The Robot Gospel: Medicine Is The Best Medicine
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I’ll admit, I thought I was awfully fucking clever to make a link between Sisyphus and dung beetles. However, if I would have thought to take three seconds to Google those three words together, I would have realized that: No fucking Duh! Next you’re gonna tell me that chocolate and peanut butter tastes good together?
Okay. I cop to it. I wanted to make a joke and feel good about myself for making said joke. I was Jonesing for self satisfaction and feeling accomplished and talented. Everyone wants to feel good. Everyone wants to feel like they’ve succeeded at something. I wasn’t telling a lie or being dishonest, per se, I was just trying to coax out a little giggle or knowing smile from those of you reading these.
Hi! Welcome back...
There are different things we all do to try to try to fulfill the self-centered need of fending off the ennui that comes from the inevitability of oblivion. For the sake of being tidy, I myself, try to abide by three principles in living my life. These are the three things that I feel enrich my life and help to keep me on an uncorrupted path of humanity while also contributing to it: Comedy. Art. Truth.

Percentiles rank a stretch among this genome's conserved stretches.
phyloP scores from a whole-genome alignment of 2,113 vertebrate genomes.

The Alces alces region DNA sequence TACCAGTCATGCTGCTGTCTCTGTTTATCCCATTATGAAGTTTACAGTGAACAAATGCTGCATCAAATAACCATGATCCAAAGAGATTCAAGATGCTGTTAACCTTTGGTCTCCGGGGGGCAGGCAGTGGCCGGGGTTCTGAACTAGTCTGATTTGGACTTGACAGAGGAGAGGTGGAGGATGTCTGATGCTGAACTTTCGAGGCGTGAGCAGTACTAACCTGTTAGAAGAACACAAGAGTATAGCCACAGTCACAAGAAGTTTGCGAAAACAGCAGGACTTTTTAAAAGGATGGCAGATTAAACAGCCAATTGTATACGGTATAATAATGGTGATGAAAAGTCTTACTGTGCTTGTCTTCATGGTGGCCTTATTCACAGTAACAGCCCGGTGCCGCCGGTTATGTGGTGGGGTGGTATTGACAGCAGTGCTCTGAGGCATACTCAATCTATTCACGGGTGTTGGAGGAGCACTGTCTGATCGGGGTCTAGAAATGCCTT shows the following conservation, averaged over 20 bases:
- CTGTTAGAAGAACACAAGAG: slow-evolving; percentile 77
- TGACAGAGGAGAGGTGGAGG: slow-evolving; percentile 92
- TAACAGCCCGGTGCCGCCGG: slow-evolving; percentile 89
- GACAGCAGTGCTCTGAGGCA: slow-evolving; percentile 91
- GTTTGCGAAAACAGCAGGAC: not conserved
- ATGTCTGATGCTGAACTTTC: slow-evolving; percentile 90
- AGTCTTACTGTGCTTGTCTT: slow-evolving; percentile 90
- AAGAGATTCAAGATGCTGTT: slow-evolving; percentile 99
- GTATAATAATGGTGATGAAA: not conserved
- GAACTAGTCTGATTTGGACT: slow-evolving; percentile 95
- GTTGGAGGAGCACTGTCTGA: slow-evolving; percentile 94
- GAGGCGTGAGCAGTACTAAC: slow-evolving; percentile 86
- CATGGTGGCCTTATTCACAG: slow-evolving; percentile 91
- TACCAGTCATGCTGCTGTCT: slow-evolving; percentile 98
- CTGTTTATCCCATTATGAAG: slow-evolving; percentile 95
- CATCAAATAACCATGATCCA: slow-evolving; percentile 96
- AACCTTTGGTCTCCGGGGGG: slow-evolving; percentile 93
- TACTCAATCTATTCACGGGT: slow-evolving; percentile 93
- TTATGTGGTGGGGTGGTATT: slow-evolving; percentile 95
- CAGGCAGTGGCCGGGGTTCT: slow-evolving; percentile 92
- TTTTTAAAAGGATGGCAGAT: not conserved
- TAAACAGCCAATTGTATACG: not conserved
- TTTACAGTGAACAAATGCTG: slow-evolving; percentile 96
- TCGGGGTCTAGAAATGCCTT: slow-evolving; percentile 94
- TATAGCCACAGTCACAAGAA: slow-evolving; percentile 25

Laughing is a physical reflex that we have as babies. Tickling babies is common and is often used to show physical affection and strengthen emotional bonds. Even a baby will know when they’ve had enough, and trust can be established if the adult can read the cues and stop. A social hierarchy is eventually established that the dominant person can tickle someone weaker.
Kids will try to tickle each other as attempts to gauge social standing among peers. If they are friends, it’s more accepted and not taboo like trying to tickle a stranger. Usually, the one that submits first and wants mutual tickling to stop is the one who is understood to be the lower status subordinate, then. Of course, among friends, there is no consequence for losing that particular struggle, and there may be other opportunities to try to prove one’s mettle once again.